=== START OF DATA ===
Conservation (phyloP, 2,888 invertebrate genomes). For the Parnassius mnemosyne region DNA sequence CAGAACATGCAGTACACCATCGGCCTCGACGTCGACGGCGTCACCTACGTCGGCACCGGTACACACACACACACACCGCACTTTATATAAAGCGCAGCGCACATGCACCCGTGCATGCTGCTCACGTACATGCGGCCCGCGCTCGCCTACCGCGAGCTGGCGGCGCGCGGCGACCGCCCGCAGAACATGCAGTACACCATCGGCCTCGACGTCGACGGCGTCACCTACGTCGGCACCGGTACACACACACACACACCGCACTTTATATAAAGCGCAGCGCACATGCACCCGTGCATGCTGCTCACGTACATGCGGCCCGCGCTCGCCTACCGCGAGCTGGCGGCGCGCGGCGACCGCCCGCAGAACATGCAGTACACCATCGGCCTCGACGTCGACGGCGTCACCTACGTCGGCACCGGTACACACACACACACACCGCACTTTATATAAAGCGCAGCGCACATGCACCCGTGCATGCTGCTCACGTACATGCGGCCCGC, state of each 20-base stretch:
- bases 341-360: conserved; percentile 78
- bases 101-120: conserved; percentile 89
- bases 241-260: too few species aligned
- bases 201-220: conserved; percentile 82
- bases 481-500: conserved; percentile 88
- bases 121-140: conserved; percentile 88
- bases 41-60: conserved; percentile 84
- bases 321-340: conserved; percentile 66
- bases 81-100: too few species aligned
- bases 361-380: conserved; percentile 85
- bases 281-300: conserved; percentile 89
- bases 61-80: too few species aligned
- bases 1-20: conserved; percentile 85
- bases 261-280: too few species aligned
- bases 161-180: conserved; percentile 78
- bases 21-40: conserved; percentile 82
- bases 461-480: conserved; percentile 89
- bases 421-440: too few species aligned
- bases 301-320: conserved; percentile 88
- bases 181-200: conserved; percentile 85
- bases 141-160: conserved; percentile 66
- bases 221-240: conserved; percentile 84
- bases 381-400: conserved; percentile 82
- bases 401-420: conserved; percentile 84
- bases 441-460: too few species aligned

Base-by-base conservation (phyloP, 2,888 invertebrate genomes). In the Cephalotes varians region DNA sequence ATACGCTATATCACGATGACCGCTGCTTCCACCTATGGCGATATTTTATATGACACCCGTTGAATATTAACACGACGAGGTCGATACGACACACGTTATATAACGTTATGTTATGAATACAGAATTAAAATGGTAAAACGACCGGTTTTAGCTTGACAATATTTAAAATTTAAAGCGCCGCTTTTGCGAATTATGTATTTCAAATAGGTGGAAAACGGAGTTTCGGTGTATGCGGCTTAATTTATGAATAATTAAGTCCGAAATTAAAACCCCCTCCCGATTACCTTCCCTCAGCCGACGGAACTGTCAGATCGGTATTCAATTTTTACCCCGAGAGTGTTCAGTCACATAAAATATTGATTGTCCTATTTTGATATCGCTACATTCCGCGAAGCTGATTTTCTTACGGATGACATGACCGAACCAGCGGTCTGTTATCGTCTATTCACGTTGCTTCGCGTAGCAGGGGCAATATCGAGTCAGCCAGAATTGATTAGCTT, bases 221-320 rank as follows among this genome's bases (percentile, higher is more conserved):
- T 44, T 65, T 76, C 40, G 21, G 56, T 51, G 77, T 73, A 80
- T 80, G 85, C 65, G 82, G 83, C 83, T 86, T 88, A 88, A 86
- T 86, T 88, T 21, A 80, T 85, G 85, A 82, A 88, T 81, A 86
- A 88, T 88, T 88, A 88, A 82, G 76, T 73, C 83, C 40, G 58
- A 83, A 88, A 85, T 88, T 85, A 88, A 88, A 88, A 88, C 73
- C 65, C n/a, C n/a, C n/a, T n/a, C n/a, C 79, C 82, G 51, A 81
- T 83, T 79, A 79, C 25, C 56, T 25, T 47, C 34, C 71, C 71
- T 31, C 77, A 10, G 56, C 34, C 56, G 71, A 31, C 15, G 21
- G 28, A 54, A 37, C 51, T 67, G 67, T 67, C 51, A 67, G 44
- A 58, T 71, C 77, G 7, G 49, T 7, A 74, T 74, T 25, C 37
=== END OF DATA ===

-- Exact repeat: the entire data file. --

Conservation (phyloP, 2,888 invertebrate genomes). For the Parnassius mnemosyne region DNA sequence CAGAACATGCAGTACACCATCGGCCTCGACGTCGACGGCGTCACCTACGTCGGCACCGGTACACACACACACACACCGCACTTTATATAAAGCGCAGCGCACATGCACCCGTGCATGCTGCTCACGTACATGCGGCCCGCGCTCGCCTACCGCGAGCTGGCGGCGCGCGGCGACCGCCCGCAGAACATGCAGTACACCATCGGCCTCGACGTCGACGGCGTCACCTACGTCGGCACCGGTACACACACACACACACCGCACTTTATATAAAGCGCAGCGCACATGCACCCGTGCATGCTGCTCACGTACATGCGGCCCGCGCTCGCCTACCGCGAGCTGGCGGCGCGCGGCGACCGCCCGCAGAACATGCAGTACACCATCGGCCTCGACGTCGACGGCGTCACCTACGTCGGCACCGGTACACACACACACACACCGCACTTTATATAAAGCGCAGCGCACATGCACCCGTGCATGCTGCTCACGTACATGCGGCCCGC, state of each 20-base stretch:
- bases 341-360: conserved; percentile 78
- bases 101-120: conserved; percentile 89
- bases 241-260: too few species aligned
- bases 201-220: conserved; percentile 82
- bases 481-500: conserved; percentile 88
- bases 121-140: conserved; percentile 88
- bases 41-60: conserved; percentile 84
- bases 321-340: conserved; percentile 66
- bases 81-100: too few species aligned
- bases 361-380: conserved; percentile 85
- bases 281-300: conserved; percentile 89
- bases 61-80: too few species aligned
- bases 1-20: conserved; percentile 85
- bases 261-280: too few species aligned
- bases 161-180: conserved; percentile 78
- bases 21-40: conserved; percentile 82
- bases 461-480: conserved; percentile 89
- bases 421-440: too few species aligned
- bases 301-320: conserved; percentile 88
- bases 181-200: conserved; percentile 85
- bases 141-160: conserved; percentile 66
- bases 221-240: conserved; percentile 84
- bases 381-400: conserved; percentile 82
- bases 401-420: conserved; percentile 84
- bases 441-460: too few species aligned

Base-by-base conservation (phyloP, 2,888 invertebrate genomes). In the Cephalotes varians region DNA sequence ATACGCTATATCACGATGACCGCTGCTTCCACCTATGGCGATATTTTATATGACACCCGTTGAATATTAACACGACGAGGTCGATACGACACACGTTATATAACGTTATGTTATGAATACAGAATTAAAATGGTAAAACGACCGGTTTTAGCTTGACAATATTTAAAATTTAAAGCGCCGCTTTTGCGAATTATGTATTTCAAATAGGTGGAAAACGGAGTTTCGGTGTATGCGGCTTAATTTATGAATAATTAAGTCCGAAATTAAAACCCCCTCCCGATTACCTTCCCTCAGCCGACGGAACTGTCAGATCGGTATTCAATTTTTACCCCGAGAGTGTTCAGTCACATAAAATATTGATTGTCCTATTTTGATATCGCTACATTCCGCGAAGCTGATTTTCTTACGGATGACATGACCGAACCAGCGGTCTGTTATCGTCTATTCACGTTGCTTCGCGTAGCAGGGGCAATATCGAGTCAGCCAGAATTGATTAGCTT, bases 221-320 rank as follows among this genome's bases (percentile, higher is more conserved):
- T 44, T 65, T 76, C 40, G 21, G 56, T 51, G 77, T 73, A 80
- T 80, G 85, C 65, G 82, G 83, C 83, T 86, T 88, A 88, A 86
- T 86, T 88, T 21, A 80, T 85, G 85, A 82, A 88, T 81, A 86
- A 88, T 88, T 88, A 88, A 82, G 76, T 73, C 83, C 40, G 58
- A 83, A 88, A 85, T 88, T 85, A 88, A 88, A 88, A 88, C 73
- C 65, C n/a, C n/a, C n/a, T n/a, C n/a, C 79, C 82, G 51, A 81
- T 83, T 79, A 79, C 25, C 56, T 25, T 47, C 34, C 71, C 71
- T 31, C 77, A 10, G 56, C 34, C 56, G 71, A 31, C 15, G 21
- G 28, A 54, A 37, C 51, T 67, G 67, T 67, C 51, A 67, G 44
- A 58, T 71, C 77, G 7, G 49, T 7, A 74, T 74, T 25, C 37